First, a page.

However, Gov. Rick Snyder (R-MI) has been far more successful in getting his tax package through. Yesterday, in fact, the Michigan legislature approved Snyder’s plan, with some slight modifications, by narrow margins in both the state House and state Senate:
For months, Governor Rick Snyder has been trying desperately to enact massive business tax cuts paid for with new taxes on pension income and the elimination of the Earned Income Tax Credit (EITC). Unfortunately, a modified version of Snyder’s plan passed both houses of the state legislature yesterday and is now on its way to the Governor’s desk, where it will soon be signed into law…In the end, the most notable change to occur in the Senate was the reintroduction of the EITC, set at a level equal to 6 percent of the federal credit. Given that Michigan’s current EITC is equal to 20 percent of the federal credit, this change will still result in a steep tax hike on low-income families.
This amounts to an 86 percent cut in the state’s corporate income tax, exempting nearly 100,000 businesses from paying any corporate income tax at all, combined with a two-thirds reduction in the state’s Earned Income Tax Credit (which goes to benefit low-income families). (Snyder originally wanted to eliminate the state’s EITC entirely.) As state Sen. Rebekah Warren (D) said, the plan represents a “significant tax shift” from business to those “who are the least among us.”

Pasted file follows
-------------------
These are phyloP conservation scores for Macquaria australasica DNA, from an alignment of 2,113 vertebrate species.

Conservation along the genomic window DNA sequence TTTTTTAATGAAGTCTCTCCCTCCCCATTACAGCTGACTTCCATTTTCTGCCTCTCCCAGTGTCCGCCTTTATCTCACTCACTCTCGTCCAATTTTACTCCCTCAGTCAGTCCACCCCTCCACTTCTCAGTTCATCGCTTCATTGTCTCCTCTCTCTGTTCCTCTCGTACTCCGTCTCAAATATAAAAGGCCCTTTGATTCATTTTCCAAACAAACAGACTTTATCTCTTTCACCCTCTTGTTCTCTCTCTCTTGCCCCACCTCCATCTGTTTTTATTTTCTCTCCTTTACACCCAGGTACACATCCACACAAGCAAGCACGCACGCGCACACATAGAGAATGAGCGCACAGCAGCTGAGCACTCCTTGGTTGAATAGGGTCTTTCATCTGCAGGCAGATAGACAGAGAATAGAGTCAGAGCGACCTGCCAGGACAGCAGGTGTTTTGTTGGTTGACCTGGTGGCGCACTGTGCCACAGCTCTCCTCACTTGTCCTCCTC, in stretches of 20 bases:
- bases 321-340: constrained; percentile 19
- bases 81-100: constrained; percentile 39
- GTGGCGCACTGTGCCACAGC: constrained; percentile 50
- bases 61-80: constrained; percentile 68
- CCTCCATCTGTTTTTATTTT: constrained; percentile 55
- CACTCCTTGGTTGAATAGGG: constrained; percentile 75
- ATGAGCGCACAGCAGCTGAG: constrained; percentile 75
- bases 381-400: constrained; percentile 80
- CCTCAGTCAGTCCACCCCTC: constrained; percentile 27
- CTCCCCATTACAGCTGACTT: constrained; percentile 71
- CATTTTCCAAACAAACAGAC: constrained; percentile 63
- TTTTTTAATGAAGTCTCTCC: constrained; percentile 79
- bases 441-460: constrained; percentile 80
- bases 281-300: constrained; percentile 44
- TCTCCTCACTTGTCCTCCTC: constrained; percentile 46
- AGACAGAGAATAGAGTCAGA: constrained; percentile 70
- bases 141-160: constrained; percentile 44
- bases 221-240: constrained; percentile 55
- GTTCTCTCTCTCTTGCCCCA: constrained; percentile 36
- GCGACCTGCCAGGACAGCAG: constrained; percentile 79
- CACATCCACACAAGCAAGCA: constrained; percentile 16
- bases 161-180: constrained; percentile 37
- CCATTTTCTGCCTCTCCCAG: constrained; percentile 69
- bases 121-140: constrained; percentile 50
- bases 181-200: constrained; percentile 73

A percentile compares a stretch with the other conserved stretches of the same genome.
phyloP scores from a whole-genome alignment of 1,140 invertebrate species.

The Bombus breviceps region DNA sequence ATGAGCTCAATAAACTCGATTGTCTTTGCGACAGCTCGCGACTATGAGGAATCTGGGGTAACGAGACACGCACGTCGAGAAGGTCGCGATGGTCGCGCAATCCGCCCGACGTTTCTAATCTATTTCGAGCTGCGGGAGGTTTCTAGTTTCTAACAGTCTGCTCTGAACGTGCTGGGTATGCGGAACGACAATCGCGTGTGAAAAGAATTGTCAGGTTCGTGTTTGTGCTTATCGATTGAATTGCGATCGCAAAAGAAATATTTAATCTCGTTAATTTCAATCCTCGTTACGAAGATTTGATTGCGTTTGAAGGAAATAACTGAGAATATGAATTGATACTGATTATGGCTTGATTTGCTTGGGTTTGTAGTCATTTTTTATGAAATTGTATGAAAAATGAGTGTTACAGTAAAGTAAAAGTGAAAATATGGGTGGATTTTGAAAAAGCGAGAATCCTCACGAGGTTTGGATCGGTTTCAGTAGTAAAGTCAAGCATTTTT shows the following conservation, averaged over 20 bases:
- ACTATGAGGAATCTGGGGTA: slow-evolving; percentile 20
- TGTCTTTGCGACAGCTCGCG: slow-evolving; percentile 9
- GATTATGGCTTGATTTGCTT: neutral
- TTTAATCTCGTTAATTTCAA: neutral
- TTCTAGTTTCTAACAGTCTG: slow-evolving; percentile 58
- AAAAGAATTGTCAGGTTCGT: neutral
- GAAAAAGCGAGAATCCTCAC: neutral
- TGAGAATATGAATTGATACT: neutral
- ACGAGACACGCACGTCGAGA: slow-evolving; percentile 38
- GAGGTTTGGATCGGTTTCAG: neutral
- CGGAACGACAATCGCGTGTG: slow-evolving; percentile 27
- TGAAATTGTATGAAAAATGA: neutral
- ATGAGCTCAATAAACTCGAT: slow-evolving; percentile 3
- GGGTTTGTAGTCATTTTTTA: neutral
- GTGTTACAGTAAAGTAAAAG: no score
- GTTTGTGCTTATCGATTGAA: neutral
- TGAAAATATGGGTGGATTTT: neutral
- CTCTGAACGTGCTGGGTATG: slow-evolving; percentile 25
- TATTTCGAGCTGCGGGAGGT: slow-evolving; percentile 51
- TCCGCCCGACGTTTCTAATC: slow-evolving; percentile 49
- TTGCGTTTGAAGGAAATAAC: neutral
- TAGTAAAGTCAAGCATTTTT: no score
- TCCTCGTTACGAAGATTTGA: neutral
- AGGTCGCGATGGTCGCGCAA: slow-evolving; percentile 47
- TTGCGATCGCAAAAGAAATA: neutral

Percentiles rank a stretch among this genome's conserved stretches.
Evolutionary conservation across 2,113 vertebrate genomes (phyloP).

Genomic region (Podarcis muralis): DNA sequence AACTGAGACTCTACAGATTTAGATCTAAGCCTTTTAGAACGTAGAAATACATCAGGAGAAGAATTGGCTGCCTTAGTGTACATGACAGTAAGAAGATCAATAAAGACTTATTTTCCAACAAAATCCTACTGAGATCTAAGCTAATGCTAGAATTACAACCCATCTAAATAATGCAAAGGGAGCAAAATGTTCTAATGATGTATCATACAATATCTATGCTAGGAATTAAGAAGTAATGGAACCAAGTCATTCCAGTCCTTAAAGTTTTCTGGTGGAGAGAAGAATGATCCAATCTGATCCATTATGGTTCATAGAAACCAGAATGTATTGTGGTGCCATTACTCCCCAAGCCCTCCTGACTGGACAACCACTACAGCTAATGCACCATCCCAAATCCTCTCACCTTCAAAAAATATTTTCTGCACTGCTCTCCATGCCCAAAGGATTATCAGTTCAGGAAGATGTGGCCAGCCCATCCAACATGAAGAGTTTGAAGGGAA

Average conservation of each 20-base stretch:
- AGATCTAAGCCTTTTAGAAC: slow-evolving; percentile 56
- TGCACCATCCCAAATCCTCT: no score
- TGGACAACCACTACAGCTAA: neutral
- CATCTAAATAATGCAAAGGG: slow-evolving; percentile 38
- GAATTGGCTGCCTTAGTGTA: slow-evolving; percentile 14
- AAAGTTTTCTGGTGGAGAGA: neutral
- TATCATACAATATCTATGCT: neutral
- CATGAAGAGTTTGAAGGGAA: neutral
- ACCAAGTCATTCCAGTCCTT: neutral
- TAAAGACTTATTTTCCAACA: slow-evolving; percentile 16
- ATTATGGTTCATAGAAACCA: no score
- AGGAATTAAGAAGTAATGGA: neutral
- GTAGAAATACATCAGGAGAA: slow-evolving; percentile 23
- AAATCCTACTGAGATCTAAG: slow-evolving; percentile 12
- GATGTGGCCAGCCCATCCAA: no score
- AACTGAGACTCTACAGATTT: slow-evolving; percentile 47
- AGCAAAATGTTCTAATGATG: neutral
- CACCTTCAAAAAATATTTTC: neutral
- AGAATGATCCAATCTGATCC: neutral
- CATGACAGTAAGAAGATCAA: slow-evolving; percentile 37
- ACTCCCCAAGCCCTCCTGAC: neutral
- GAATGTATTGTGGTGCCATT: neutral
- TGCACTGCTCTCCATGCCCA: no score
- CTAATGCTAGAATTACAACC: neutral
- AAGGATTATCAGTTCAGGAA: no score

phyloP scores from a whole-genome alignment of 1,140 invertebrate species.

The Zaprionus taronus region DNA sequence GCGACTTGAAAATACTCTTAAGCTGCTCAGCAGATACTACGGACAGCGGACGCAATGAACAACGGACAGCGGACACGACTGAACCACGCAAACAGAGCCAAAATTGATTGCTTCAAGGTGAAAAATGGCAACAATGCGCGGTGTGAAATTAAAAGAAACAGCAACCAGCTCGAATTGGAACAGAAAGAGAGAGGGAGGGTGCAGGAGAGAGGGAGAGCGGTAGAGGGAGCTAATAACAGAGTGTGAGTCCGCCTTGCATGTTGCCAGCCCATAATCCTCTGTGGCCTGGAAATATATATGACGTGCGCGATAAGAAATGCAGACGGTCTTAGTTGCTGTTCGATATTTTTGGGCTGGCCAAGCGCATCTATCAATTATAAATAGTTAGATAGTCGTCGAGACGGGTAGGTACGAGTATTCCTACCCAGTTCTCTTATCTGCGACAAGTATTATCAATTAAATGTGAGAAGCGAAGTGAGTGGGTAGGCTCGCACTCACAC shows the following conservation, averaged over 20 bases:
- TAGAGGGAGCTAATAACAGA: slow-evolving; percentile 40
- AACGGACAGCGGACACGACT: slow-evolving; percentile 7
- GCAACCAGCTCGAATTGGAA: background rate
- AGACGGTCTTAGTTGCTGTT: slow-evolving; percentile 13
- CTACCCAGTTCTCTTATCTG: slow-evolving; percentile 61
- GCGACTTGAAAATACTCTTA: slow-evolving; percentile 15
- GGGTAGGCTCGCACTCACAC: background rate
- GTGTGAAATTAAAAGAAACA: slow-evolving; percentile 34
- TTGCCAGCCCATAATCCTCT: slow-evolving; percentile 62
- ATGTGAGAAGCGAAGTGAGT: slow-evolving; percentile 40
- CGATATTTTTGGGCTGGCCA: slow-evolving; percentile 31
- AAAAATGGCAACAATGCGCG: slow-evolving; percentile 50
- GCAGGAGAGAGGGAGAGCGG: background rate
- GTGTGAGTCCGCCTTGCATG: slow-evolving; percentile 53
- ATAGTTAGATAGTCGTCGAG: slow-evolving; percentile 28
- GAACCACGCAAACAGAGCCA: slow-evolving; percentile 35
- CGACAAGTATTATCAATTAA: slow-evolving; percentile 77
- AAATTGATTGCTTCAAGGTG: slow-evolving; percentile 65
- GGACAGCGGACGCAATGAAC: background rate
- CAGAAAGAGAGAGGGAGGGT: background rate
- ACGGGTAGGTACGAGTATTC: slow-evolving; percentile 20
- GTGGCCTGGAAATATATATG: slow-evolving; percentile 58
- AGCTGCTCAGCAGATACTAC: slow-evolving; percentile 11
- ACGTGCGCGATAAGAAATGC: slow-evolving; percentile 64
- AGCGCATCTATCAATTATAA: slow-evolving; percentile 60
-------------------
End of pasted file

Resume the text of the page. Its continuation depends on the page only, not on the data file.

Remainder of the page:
Adding insult to injury, there’s little guarantee that Snyder’s corporate tax cut will lead to job creation. Snyder himself confessed that “I can’t guarantee results.” State Sen. Jack Brandenburg (R) added that “there’s no guarantee that the tax cuts for businesses will generate a lot more jobs.” “The results are likely to be very disappointing,” said Timothy Bartik, senior economist at the W.E. Upjohn Institute for Employment Research in Kalamazoo, Michigan.